Sunshine Therapy for a Healthier Menopausal Transition


Humans evolved with the sun. Our ancestors spent most of their lives outside. The sun helped to provide warmth and rhythm to their days.

Our planet also needs the sun, it plays a crucial role in providing light, weather, climate, seasons, and ocean currents. Plants require it for growth and photosynthesis.


Yet, these days there is so much fear surrounding spending time in the sun.


Yes, excessive time spent in the sun has negative effects, so it's once again about finding that magical middle. We need enough time spent outside to gain the health benefits but not too much time that you burn your skin.


The dangers of excessive sunlight exposure 

  • Sunburn

  • Skin cancer

  • Premature skin aging

  • The development of cataracts in your eyes

  • Some individuals can experience UV radiation-induced reactivation of latent viruses eg cold sore outbreaks.


These dangers are mostly benign and require cumulative exposures with long time frames between exposure and the start of a problem.

This is with the exception of Melanoma. Unfortunately, melanoma is malignant and incidents are on the rise.


When did you last check have a skin cancer checkup?


Do you know the 5 skin signs to look out for?

It’s as easy as ABCDE

A is for Asymmetry -an asymmetrical skin spot or mole should be professionally checked

B is for the border - if your mole edges are uneven, scalloped, or notched - get it checked

C is for colour -if there are different shades or colours get it checked

D is for diameter - any spot greater than 6mm or 1/4 inch get it checked

E is for evolving - has the spot changed? Differences to look out for include size, shape, surface, colour, bleeding, or itching.

It's also worth checking any skin sores that don’t heal in a reasonable amount of time.


Sunlight benefits

The biggest benefit that springs to mind for me is the promotion of a healthy circadian rhythm. Your sleep-wake cycle. Ideally, we want to aim for 20 minutes of early morning sunlight exposure. Do it as early as possible after waking. This time outside should be without sunglasses or sunscreen. It can be a walk around the block or even just drinking a savored cup of coffee while standing in the sun. Depending on your geographical location, if the sun isn’t up when you are consider investing in a light therapy device.


Early morning sunshine exposure isn’t just about resetting melatonin, it's also about improving your serotonin production. This helps improve mood, making you feel more calm, more focused, and happy. Something most women transiting into menopause would love and it's free! Another reason why it's so beneficial for this stage of life is due to the potential hot flush reducing benefit of serotonin. Serotonin plays a key role in body temperature regulation and not having enough of it can increase your risk of flushes. This is the reason why some doctors are prescribing anti-depressant medicine to help improve serotonin levels, regulate your temperature, and prevent flushing. You can try this medication but may I suggest you try daily sunlight therapy first? It’s cheaper and has fewer long-term complications and interactions to consider.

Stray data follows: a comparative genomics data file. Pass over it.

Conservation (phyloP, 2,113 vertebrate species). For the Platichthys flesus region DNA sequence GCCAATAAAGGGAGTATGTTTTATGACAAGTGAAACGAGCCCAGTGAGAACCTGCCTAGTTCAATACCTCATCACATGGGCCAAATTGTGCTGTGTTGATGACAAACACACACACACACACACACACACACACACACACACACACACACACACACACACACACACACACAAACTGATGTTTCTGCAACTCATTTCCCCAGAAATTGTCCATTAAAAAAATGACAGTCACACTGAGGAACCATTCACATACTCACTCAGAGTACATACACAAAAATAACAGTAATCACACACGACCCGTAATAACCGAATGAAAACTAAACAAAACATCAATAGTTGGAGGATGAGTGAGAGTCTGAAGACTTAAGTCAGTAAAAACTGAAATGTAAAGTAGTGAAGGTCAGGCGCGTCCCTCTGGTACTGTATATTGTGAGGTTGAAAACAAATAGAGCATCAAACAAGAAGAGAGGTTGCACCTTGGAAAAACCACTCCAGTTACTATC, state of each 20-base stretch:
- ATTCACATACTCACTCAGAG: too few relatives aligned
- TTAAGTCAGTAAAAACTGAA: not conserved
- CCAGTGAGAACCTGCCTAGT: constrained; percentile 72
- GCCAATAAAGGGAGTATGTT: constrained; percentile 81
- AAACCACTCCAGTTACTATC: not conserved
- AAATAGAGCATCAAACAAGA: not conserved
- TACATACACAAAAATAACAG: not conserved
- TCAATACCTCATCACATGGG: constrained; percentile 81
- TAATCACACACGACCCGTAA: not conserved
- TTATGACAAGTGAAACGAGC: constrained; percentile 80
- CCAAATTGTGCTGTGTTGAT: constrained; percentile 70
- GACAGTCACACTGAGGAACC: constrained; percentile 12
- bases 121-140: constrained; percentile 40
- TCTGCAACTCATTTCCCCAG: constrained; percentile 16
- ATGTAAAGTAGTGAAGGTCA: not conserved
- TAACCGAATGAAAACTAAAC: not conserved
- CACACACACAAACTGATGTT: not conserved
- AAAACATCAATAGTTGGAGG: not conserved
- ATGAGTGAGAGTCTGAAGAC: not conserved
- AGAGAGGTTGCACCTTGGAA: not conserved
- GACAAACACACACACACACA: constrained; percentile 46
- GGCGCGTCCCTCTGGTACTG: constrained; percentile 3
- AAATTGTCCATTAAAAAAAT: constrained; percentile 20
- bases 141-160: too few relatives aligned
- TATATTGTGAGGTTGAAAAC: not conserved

An Australian study published in 2020 called an examination of the relationship between sunlight exposure and hot flush in working women suggested that circadian disruption may play a role in hot flush intensity and frequency in menopausal women especially those that are shift workers. They found these women benefits from an hour a day of sunlight and were rewarded with less frequency and intense hot flushes. How good is that!


While we are talking about menopause research and sunshine I found 2 other studies, a USA one with 63, 801 women and a much smaller Turkish study, both these studies found that low levels of lifetime sun exposure were linked to experiencing a younger menopausal transition. That alone is enough to get me outside!


Another hormone involved in the circadian rhythm is cortisol. Sunshine has a regulating effect on cortisol, it can stimulate it to promote wakefulness but can also help to diminish excessive levels caused by stress. This is why sunbaking can be so relaxing. Just don’t fall asleep and burn your skin.


Most people probably think of Vitamin D when it comes to sunshine therapy and they would be right. Sunshine is the preferred way to produce Vitamin D. Vitamin D plays a role in over 200 bodily processes including energy production, bone health, immune function, hormone regulation, mood stabilisation, pain reduction, and more.


Sunlight therapy may play a role in Nitric oxide release. This may help regulate and reduce elevated blood pressure and improve cardiac health.


Sunlight can also help produce many other “photoproducts”. Some of the additional benefits of these substances include better pain tolerance, improves immune regulation, improved blood flow and blood pressure, more energy, and less inflammation.


Remember it's about the magical middle. Don’t overdo your sunshine exposure and don’t go out of your way to avoid it. If you are heading on holiday and potentially seeing more sunshine than your skin is used to you may want to take extra steps to protect your skin. Fernblock is one ingredient that helps improve the skin's resistant to sunburn. Protecting the skin from all 4 form forms of ultraviolet light. It also helps to repair sun-damaged skin. It’s good for protecting against both short-term and long-term dangers that come from too much time in the sun. Personally, I don’t use this daily but instead, save it for holidays when my skin may get more exposure than it's used to. Big thank you to Dr. Sandra Kaufmann for telling me about this herbal extract. You can find our interview on my podcast episode 101 Why we age and How to slow it down.




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